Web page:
I remember that A.I. had a large group of family and friends, too. I remember him being upset that he didn’t have enough room for two of his closest friends in the green room. A.I. developed a reputation over his storied career of going against the status quo, and that started draft night.
When Iverson’s name was called, he hugged all his family and friends in the green room, but then he started walking away from the stage. On live TV. No one knew where he was walking off to. Where was the No. 1 pick walking?
What we learned later is that A.I. had told his two friends to wait right outside the green room. Before he headed to shake the commissioner’s hand, he stopped to hug his friends. It was such a nice moment. That was A.I. — he never forgot where he came from and he always seemed to support the people around him. Throughout his career, A.I. sometimes got into trouble for being his own person, but I think the way he carried himself also led to him having the kind of singular career that impacted an entire generation.
Next up was Toronto with the second pick. I thought there was a chance I would go to the Raptors because Isiah Thomas was the GM at the time and I remember him telling me that he had a really tough decision to make. He ended up taking Marcus Camby. But the waiting between the first and second pick was definitely exciting and nerve-racking for me.
I knew I wasn’t getting past No. 3.
Stu Jackson, the GM of the Vancouver Grizzlies, told my agent and I that there was no way I would get past him at three. I just trusted Stu’s word. A few months later, he actually took over the coaching duties of Grizzlies early in my rookie season and I learned that my instincts about him were right. He was a guy who kept his word and said what he meant. But he was tough, too. No doubt about it, Stu was the toughest coach I ever played for. He would ride me about my rebounding in front of the entire team. “Shareef,” he would say, looking at the the halftime stat sheet, “you have one more rebound than a dead man.” But he did it out of love. He was great to me — and we’ve maintained a really great relationship over the years.
When I heard my name, I remember just sitting and clapping my hands for what felt like 30 seconds. I think someone nudged me, as if to say, Shareef, stand up. I was taking it all in. I finally stood up and I hugged everyone at my table. My mother and I hugged the longest. Walking off the stage, I looked out to see my little brothers and my friends who were seated in the stands. They were already wearing Grizzlies hats. Steve Frost, Vancouver’s p.r. person, had figured they were my family from their reaction when my name was announced, and he hurried over to them to give them hats. It was such a cool move.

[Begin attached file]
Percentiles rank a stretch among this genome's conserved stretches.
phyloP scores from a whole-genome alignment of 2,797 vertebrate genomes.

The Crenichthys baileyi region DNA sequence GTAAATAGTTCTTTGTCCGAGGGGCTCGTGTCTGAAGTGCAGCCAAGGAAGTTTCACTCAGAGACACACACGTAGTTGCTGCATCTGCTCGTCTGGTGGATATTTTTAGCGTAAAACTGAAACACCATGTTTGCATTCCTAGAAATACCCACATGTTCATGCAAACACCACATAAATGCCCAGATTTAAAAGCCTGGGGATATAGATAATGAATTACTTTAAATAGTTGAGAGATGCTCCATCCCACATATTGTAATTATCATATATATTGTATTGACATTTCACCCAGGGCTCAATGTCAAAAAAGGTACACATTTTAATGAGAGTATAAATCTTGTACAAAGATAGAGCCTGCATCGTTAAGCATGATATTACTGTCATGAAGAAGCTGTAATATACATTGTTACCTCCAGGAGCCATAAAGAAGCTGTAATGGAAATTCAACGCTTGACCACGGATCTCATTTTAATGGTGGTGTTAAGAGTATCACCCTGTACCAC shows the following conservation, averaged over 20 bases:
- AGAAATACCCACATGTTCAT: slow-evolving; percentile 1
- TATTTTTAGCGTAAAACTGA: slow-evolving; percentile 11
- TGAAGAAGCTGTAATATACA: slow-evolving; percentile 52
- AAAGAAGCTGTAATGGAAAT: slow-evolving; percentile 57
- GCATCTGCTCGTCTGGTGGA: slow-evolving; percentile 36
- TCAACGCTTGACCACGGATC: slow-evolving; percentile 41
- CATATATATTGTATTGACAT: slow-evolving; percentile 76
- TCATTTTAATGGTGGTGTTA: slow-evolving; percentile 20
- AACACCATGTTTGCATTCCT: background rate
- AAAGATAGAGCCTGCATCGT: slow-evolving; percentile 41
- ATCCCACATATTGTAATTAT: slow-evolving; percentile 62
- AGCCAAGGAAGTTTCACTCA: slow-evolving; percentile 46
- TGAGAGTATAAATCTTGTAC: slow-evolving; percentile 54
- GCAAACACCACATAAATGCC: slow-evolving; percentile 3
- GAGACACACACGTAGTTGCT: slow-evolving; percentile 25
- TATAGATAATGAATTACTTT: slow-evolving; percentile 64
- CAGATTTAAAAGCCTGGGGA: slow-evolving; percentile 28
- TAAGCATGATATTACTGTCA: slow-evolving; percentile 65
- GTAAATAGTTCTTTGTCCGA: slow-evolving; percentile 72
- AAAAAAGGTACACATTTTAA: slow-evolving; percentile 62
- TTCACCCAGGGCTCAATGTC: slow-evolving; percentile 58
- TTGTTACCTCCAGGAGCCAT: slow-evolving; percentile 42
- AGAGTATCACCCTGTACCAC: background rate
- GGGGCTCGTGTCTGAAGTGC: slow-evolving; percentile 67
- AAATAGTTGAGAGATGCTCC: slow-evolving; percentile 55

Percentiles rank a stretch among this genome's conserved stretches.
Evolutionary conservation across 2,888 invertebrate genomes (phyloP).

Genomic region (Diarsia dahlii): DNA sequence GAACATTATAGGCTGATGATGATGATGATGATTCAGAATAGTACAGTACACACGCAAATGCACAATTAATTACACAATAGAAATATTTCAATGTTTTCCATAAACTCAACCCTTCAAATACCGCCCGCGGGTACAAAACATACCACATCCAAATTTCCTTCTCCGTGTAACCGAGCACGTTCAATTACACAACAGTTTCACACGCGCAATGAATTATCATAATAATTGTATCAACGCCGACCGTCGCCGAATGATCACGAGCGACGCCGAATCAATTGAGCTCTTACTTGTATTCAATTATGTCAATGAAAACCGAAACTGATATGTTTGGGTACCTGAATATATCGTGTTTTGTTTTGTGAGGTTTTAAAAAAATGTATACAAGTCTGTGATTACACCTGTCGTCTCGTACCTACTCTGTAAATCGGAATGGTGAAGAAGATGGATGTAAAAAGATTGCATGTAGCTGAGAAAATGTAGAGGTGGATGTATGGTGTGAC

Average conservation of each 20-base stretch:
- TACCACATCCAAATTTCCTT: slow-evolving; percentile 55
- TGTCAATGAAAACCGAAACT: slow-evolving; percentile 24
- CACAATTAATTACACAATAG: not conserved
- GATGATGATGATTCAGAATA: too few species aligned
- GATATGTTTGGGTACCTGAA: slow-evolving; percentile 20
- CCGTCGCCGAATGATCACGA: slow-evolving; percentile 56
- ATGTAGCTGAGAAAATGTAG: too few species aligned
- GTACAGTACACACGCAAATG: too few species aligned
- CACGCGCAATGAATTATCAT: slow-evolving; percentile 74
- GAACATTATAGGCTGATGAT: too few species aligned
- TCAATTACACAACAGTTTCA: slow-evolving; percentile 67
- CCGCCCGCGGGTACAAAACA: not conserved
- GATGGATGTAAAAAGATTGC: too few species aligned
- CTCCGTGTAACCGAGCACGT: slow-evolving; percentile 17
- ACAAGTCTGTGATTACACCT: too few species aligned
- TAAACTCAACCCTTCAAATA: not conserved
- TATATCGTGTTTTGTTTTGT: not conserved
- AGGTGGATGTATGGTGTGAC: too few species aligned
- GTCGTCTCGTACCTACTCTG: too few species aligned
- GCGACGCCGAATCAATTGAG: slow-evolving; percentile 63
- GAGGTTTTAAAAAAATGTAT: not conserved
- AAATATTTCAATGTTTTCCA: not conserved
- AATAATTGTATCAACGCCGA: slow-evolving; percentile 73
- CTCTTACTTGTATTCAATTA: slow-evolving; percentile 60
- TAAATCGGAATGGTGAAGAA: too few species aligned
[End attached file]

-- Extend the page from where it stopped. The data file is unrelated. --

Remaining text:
Frost handed me a Grizzlies jersey with the number 1 on the front. (I was secretly hoping for number 3 on the front — the number I wore in my career and the position I went in the draft.)
After I left the green room, I was able to reach into the stands and slap my brothers and his friends all five. To this day, I remember their reaction so well. They were so happy. You would have thought they were the ones who got drafted.
Backstage, I ran into Stephon. There was so much going on. Two minutes later he was being pulled away — he and Ray Allen were being traded for each other. Steph would end up in Minnesota. This was really exciting, because just the year before Kevin Garnett had been drafted by Minnesota out of high school. We had all competed in AAU games together throughout high school and played in McDonald’s High School All-American game together after our senior year. Steph and KG were close — and it’s amazing to think about it now because they made a heck of a tandem in Minnesota for the first two years, even making the playoffs my rookie season.
All the media interviews took about two hours. My family met me back at the hotel, they were waiting for me in the lobby. My mother has a picture of that moment — all of us in a picture with my agent, my little brothers in Grizzlies hats tilted to the side. I’m seated, so you can see the awful white silk socks. I was extremely hungry. My agent arranged for a limousine to take us wherever we wanted to go.
At 19, where could I go?
We all piled into the limo and found a little lounge that was open late. We got a table, ordered food and cracked jokes until the place closed. To drink? We had sodas.
It was a great time, so innocent. Everything after that night became so serious. Early in my career, when life got busy, I remember wishing I could snap back, just for a second, to that time. Sometimes I still do.